Law enforcement agencies are seeking to send a message to teens celebrating proms, graduations and the warm weather.
D.C. DUI attorneys know that a number of police agencies throughout the country have been issuing warnings of their intentions to establish multiple DUI checkpoints and saturation patrols – with a particular goal of nabbing teen drinkers and drunk drivers.
In D.C., as well as in Virginia and Maryland, officers are involved in an ongoing program called “Checkpoint Strikeforce.” This is essentially an operation that touts zero-tolerance and combines checkpoints with saturation patrols during times when it is believed drivers might most likely be impaired.
The summer months are key for these types of operations because the warmer weather has more people outdoors.
Given that 16 to 20-year-olds are more than twice as likely to die in an alcohol-related crash than other drivers, it’s understandable that police want to stop that.
However, you are allowed to drink and get behind the wheel in this state, as long as your blood alcohol level is under 0.08 – UNLESS you are under the age of 21. In that case, you are not allowed to have any amount of alcohol in your system if you are behind the wheel.
For your first offense, you will be looking at a fine of several hundred dollars
Either way, a DUI is a mark on your permanent record. It’s something your future employers are going to be able to see. That’s why it’s so critical to contact a DUI attorney as soon as possible after your arrest. The sooner you do, the better your chances of a favorable outcome.
And for parents who might aid their teens in obtaining alcohol for those summer celebrations, they risk a $300 fine and a 90-day license suspension. Such charges could result if police stop teens in a checkpoint, determine they’ve been drinking and then find out who supplied the alcohol.
The Checkpoint Strikeforce program started in 2002 as a short, six-month plan that encompassed Delaware, Maryland, Pennsylvania, Virginia and D.C. They’ve made so many arrests using this method – thereby deeming it a success – that they’re looking to expand it to other states.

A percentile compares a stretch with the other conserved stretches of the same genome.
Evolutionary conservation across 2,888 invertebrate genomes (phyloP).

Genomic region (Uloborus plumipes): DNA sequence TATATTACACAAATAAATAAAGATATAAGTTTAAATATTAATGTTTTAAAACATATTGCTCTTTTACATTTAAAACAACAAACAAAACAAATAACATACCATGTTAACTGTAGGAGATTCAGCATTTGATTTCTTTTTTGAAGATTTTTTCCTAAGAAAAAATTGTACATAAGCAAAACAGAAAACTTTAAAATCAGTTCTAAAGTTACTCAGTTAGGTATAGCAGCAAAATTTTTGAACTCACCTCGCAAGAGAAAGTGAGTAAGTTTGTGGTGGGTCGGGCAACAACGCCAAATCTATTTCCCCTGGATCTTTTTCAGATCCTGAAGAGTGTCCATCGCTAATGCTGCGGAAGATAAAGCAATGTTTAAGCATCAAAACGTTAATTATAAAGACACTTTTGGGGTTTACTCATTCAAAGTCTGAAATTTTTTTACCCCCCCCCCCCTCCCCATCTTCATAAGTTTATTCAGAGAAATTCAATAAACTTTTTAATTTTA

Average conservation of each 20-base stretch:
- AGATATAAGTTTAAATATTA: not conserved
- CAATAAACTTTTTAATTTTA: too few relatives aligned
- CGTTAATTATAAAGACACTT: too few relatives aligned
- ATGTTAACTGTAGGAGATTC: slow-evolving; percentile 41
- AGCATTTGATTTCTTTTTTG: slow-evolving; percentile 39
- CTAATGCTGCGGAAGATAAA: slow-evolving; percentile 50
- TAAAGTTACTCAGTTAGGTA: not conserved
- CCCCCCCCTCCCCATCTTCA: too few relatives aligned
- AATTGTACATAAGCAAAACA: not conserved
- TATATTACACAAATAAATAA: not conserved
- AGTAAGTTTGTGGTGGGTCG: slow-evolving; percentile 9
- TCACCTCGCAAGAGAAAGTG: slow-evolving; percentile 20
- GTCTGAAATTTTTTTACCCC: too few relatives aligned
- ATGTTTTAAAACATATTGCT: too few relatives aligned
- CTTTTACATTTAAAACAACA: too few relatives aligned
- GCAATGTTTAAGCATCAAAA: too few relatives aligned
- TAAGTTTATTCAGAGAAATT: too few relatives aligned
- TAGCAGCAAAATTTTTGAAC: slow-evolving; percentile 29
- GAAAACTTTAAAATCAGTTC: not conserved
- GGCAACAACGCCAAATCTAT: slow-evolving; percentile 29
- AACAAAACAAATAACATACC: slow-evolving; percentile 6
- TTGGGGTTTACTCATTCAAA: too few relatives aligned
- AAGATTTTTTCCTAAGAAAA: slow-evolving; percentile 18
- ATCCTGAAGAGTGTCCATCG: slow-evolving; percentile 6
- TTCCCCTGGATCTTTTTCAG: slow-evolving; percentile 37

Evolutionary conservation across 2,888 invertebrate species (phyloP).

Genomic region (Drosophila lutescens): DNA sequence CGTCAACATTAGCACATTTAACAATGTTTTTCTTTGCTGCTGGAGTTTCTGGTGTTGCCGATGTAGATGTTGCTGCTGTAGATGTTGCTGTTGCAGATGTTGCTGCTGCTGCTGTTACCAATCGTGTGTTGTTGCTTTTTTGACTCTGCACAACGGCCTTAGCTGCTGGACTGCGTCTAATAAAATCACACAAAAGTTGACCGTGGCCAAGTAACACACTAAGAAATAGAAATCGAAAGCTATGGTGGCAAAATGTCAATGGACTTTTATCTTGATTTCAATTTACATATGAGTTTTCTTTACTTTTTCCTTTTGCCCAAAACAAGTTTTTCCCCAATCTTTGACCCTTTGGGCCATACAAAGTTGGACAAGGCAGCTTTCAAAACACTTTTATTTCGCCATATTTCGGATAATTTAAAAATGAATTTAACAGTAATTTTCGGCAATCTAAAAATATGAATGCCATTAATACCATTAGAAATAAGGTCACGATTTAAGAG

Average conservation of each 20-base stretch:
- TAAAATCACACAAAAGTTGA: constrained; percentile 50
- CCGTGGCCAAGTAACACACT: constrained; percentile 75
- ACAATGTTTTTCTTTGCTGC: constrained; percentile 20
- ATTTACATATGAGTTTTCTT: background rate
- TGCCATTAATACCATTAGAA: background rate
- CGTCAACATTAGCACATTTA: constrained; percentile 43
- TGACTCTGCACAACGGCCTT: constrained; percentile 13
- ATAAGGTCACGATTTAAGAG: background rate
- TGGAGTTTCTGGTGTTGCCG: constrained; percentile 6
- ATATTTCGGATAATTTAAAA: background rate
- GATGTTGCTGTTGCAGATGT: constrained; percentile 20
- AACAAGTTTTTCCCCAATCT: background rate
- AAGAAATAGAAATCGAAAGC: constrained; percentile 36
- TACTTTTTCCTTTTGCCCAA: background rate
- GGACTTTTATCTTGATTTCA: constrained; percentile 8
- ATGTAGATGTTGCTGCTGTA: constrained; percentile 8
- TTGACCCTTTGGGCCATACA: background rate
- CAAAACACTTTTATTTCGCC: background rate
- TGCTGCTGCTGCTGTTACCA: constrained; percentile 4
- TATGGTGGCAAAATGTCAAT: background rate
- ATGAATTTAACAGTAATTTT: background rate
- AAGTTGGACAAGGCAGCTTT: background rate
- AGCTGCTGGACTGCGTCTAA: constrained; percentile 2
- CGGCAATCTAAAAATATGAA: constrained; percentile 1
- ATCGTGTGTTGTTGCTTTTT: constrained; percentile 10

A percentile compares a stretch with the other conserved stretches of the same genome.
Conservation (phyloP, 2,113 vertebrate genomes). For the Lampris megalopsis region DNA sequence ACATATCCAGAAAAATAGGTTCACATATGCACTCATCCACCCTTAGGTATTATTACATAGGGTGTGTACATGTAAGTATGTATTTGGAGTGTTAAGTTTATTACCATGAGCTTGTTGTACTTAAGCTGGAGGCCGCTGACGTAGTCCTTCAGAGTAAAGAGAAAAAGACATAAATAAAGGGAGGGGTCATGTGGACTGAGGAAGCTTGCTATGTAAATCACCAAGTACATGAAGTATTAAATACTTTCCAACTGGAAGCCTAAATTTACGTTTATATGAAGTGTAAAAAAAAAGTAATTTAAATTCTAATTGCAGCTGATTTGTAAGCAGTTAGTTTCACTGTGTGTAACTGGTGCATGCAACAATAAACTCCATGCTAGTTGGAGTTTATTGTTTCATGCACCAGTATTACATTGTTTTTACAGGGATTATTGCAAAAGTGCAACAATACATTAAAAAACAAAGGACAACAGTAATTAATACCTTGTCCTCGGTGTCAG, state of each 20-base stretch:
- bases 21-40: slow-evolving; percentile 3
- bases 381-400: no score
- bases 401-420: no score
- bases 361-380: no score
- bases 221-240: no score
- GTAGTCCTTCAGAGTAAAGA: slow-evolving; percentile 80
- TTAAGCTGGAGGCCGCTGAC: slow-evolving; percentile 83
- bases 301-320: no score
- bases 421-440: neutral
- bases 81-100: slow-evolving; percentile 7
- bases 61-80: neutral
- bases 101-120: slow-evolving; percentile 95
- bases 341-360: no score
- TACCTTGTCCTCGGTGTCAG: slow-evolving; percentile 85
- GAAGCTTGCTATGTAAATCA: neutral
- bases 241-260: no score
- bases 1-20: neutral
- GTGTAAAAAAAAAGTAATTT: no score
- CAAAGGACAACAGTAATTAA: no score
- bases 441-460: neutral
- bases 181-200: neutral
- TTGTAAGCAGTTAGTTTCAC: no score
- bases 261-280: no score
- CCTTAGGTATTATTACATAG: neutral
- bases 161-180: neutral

Already, the initiative is responsible for stopping half a million drivers every single year. Most of the time, people – and especially teens and younger drivers – have no idea what their rights are in these situations.
The first thing is that it is in your best interest to treat the officers with respect. Loud-mouthing them or being rude is going to get you no where.
That said, you do not have to tell them anything beyond the very basics: Your name, address, etc. Anything else – even where you’re coming from or where you’re going – can be used against you. And under no circumstances should you admit that you’ve had anything to drink.
Have your driver’s license and proof of insurance ready.
And if you are arrested, call an experienced DUI lawyer as soon as possible.
If you are facing DUI charges in D.C., contact the Law Office of Daniel A. Gross, PLLC for a free and confidential consultation to discuss your rights or fill out our online contact form. Visa, Mastercard and Discover cards accepted. Call 202-596-5716.